“A historic Kisan Mazdoor [Farmer-Worker] Mahapanchayat of over 10 lakh [1 million] farmers from all over the country was held by the SKM in Muzaffarnagar today on September 5. A sea of people cutting across States, religions, castes, regions and languages came together united to send a loud and clear message to the BJP governments at the Centre and State. Lakhs of farmers had come from Uttar Pradesh, Uttarakhand, Punjab, Haryana, Rajasthan, Madhya Pradesh and several other states from all over the country. Women and youth farmers had come in massive numbers. It was perhaps the largest farmers’ rally in India so far. Resounding slogans of Kisan-Mazdoor Unity and calling for the defeat of the anti-farmer BJP government were raised numerous times during the rally.”

Rakesh Tikait, leader of the Bhartiya Kisan Union, was enthusiastically cheered when he criticized Amit Shah, Modi, and Yogi Adityanath for dividing the people and instigating communal riots. A report in the

Indian Express newspaper of September 6 quoted Tikait  as accusing the Centre of having “cheated the people…They are selling our farmlands, highways, power, LIC, banks, and corporate houses like Adani and Ambani are the buyers. Even the FCI godowns and ports are being sold. Under this government, the entire country is up for sale.”

Another significant feature of the Muzaffarnagar Mahapanchayat was that the 2013 riots (https://indianexpress.com/article/india/up-withdrew-77-muzaffarnagar-riots-cases-without-giving-reason-sc-told-7469295/) were referenced in almost every speech as leaders appealed to farmers to condemn communal politics. “This is the same Muzaffarnagar where rivers of blood were drawn between Hindus and Muslims. They [BJP] played politics with burning houses.,” Swaraj India leader Yogendra Yadav said.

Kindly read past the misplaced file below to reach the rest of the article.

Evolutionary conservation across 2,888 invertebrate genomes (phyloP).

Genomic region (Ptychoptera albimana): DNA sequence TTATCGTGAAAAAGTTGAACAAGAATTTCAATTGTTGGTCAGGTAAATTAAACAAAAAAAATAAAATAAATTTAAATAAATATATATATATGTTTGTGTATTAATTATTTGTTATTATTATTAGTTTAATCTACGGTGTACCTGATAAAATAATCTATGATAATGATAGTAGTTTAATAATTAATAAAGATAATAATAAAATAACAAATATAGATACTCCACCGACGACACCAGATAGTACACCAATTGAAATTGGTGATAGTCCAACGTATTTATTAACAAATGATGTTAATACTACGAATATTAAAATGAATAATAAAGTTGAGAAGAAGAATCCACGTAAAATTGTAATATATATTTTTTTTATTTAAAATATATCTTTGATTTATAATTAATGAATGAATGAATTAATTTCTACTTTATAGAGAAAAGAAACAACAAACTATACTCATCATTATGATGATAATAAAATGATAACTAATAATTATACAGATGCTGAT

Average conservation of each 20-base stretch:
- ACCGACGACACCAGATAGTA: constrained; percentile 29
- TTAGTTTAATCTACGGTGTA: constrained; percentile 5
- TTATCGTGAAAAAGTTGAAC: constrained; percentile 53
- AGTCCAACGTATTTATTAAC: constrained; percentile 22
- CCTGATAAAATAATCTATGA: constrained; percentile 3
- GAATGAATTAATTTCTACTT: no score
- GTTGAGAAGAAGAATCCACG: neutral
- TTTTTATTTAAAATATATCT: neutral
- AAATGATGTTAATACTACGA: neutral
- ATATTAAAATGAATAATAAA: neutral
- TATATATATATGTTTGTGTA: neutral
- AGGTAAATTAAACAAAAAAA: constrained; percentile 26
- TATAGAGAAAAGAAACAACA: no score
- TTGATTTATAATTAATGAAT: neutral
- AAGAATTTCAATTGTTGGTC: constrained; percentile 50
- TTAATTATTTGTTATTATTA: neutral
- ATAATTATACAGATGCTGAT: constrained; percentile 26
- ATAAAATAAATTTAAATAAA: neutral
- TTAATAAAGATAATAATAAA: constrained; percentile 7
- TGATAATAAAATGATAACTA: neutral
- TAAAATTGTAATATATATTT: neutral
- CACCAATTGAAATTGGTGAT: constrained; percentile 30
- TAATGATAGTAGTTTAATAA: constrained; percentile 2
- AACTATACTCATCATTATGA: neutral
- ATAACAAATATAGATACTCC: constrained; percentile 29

Three weeks later on Sept 27, the Bharat Bandh called by the BKU was a big success that managed to bring life to a complete standstill for 10 hours in many states. In keeping with its non-violent tradition, the General Strike was peaceful as the SKM had instructed that all emergency services would be given right of way on the roads, and that the event would be conducted peacefully.

What was notable in the Bharat Bandh was the unprecedented support to the SKM’s call offered by a broad coalition of industrial workers, women’s organizations, students, and employee federations. In particular, more than 12 major all-India trade unions issued an appeal to all citizens, including small shopkeepers, traders, and taxi drivers, to observe the 10-hour strike called by the SKM. The Bharat Bandh also marked the 10th month of peaceful protests being carried out by farmers on the Delhi border.

Sabrang News wrote “According to the SKM Punjab alone, peaceful gatherings in support of the Bandh were held in “more than 500 locations”. The Bandh also had the support of major Opposition political parties, leaders of which extended support on social media as well. Trade unions were one of the largest groups to stand in solidarity with the farmers, as seen in the images, and other associations and organizations, representing women, students, Dalits, minorities, workers, came out onto the streets too.